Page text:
A few months ago Land Rover invited the international media to Iceland to experience its new entry level SUV, the Discovery Sport. The stage was set – fantastic scenery for spectacular photo ops and challenging terrain to show off the Landie’s off-road prowess. Not to mention hot springs and bits of reindeer cooked in interesting ways.

Party’s over. Now it’s time for this newcomer to prove its metal in the toughest of environments – the urban and suburban jungle. Sexy Icelandic moonscapes are all well and good, but how will the Disco fare disco-ing down to Loblaws? Or Boogie Oogie Oogie-ing on over to the YMCA? Will it do the bump on the notoriously crappy Rebecca Road here in Oakville? And does its little turbo four-pot have what it takes to Do the Hustle on those crazy freeway onramps?

Hey, come back. No more lame disco song references, I promise. Not.

With a starting of price $41,490 for the Discovery Sport SE, Land Rover is making it a bit easier for the everyman to buy into this storied marque. There are two subsequent trim levels – the Sport HSE at $46,490 and tested here, the $49,990 Sport HSE Luxury.

The 2015 Land Rover Discovery Sport replaces the not-particularly-loved LR2. Built on a modified version of the Range Rover Evoque’s platform, it sees an 8-mm wheelbase stretch, is 24 cm longer overall, and gets a more compact multi-link rear suspension instead of the Evoque’s strut setup. The latter allows for the optional third row that gives the Discovery Sport a leg up on its closest competitors with available 5+2 seating. Without the third row there is some under floor storage above the spare wheel.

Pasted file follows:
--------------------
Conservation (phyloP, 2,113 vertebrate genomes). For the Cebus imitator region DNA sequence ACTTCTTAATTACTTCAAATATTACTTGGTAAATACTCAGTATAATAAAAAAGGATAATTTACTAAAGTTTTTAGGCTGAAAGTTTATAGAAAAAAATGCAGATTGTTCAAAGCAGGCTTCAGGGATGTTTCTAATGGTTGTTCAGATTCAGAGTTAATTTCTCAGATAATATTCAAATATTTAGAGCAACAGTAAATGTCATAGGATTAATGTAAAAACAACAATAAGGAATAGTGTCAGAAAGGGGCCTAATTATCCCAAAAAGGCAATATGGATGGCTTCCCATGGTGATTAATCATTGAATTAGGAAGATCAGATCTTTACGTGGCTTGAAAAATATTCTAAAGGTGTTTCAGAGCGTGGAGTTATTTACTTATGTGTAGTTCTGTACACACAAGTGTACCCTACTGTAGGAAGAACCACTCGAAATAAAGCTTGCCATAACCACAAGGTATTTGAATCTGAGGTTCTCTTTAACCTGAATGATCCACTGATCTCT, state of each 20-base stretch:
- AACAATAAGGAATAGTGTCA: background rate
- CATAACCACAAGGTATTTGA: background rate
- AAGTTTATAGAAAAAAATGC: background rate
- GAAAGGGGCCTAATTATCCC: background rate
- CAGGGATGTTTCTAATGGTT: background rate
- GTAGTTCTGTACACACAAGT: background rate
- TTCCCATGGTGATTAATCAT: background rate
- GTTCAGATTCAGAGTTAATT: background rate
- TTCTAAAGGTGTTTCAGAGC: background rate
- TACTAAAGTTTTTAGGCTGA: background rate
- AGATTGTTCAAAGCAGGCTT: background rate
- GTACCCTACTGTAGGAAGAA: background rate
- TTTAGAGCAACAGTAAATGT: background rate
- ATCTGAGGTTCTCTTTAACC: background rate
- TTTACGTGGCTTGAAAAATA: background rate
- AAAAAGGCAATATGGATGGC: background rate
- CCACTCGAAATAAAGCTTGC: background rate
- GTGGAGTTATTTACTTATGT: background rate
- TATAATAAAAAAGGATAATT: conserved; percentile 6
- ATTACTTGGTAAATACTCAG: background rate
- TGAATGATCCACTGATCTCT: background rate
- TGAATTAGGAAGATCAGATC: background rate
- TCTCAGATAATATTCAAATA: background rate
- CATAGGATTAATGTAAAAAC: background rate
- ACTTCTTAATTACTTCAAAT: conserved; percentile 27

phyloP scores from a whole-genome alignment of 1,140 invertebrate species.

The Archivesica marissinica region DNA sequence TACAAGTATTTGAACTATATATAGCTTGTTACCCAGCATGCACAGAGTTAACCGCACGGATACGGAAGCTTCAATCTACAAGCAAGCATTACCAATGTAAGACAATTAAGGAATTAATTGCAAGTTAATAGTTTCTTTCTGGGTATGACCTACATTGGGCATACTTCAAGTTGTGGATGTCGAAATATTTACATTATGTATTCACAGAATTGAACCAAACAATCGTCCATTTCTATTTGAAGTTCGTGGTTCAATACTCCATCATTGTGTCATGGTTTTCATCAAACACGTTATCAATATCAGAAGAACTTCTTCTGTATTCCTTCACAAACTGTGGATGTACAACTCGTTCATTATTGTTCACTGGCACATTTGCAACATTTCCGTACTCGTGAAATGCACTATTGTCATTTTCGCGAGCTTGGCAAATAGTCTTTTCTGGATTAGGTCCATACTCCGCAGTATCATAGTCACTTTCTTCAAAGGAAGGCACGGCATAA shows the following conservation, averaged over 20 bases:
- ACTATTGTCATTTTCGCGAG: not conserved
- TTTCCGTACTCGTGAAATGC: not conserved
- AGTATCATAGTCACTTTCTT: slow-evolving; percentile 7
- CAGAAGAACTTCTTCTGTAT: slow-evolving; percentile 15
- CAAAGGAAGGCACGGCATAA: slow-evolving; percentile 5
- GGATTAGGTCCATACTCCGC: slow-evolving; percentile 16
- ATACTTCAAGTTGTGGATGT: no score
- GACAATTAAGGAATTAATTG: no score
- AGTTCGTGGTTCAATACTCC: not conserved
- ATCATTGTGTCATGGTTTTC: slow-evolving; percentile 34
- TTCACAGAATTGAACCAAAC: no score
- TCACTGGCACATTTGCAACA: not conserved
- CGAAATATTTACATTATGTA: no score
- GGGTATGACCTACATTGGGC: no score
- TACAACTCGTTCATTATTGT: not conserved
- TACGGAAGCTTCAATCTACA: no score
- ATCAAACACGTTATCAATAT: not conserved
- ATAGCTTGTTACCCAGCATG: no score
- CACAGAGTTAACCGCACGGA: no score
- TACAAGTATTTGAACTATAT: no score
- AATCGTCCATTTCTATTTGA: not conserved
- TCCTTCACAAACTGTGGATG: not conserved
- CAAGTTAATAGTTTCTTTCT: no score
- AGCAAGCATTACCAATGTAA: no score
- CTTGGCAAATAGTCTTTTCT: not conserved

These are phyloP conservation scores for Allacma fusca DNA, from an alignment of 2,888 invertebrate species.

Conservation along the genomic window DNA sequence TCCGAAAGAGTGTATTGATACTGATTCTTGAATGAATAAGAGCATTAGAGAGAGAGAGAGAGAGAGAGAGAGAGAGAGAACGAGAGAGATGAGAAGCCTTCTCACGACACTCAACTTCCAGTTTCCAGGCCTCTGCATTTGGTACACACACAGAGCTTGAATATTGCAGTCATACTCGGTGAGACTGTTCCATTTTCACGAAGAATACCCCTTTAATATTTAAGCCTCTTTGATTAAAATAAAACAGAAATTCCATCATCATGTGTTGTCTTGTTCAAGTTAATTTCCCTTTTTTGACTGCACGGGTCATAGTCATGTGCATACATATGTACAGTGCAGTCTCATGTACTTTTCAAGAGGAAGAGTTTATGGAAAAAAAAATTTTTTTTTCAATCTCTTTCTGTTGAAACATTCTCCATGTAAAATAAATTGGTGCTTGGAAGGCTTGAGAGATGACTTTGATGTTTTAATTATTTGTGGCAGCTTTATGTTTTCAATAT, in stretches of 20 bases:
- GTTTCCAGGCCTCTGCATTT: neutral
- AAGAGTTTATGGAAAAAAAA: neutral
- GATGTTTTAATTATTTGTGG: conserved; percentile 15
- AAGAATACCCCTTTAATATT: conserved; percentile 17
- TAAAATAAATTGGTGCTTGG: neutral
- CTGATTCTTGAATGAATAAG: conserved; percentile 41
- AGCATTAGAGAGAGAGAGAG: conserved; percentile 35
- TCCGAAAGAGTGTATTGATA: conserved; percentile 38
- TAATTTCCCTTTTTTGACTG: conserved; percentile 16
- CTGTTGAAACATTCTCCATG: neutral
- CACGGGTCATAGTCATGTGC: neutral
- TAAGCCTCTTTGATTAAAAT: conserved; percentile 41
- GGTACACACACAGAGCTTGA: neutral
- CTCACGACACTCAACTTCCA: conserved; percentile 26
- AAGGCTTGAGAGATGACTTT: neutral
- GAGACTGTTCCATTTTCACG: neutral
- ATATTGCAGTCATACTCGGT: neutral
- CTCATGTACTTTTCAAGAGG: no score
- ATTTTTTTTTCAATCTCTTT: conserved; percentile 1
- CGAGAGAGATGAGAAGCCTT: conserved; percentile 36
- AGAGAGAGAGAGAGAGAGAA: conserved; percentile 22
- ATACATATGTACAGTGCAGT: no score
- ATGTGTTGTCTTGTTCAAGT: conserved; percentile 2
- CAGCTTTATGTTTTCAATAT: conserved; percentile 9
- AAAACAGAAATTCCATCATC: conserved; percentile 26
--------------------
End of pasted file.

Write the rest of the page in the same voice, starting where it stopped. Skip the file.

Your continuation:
Power comes from the Evoque’s Ford-derived 2.0L turbocharged four that generates 240 hp and 251 lb-ft of torque. All four wheels are driven through a nine-speed ZF automatic transmission and Haldex AWD coupling.

Gerry McGovern and his design team have done a terrific job here. Having just been At the Car Wash, the taut flanks of the Disco state unequivocally, We Are Family. It looks handsome, purposeful and unmistakably Land Rover from any angle. The blacked out D-pillar and resulting “floating roof” is a cool touch. This HSE Luxury gets a few extra flourishes like script and trim in Atlas Silver, “Noble” plated door handles and special 19-inch 9-Split Spoke alloys, although this tester was fitted with optional 20-inch rolling stock ($1,500).

For its tidy size, interior packaging is excellent. Much of this can be attributed to the Disco’s upright architecture. The 40/20/40 second row slides and reclines, and unlike like its Evoque sibling, the Discovery Sport delivers masses of headroom and good visibility all around.

Similarly, hatch space is wide and unencroached by intrusions or a sloping roofline. The second row seats fold down easily and are nearly flat. This tester didn’t have the optional third row, but other reviews suggest they are only suitable for smaller humanoids. As would be expected.

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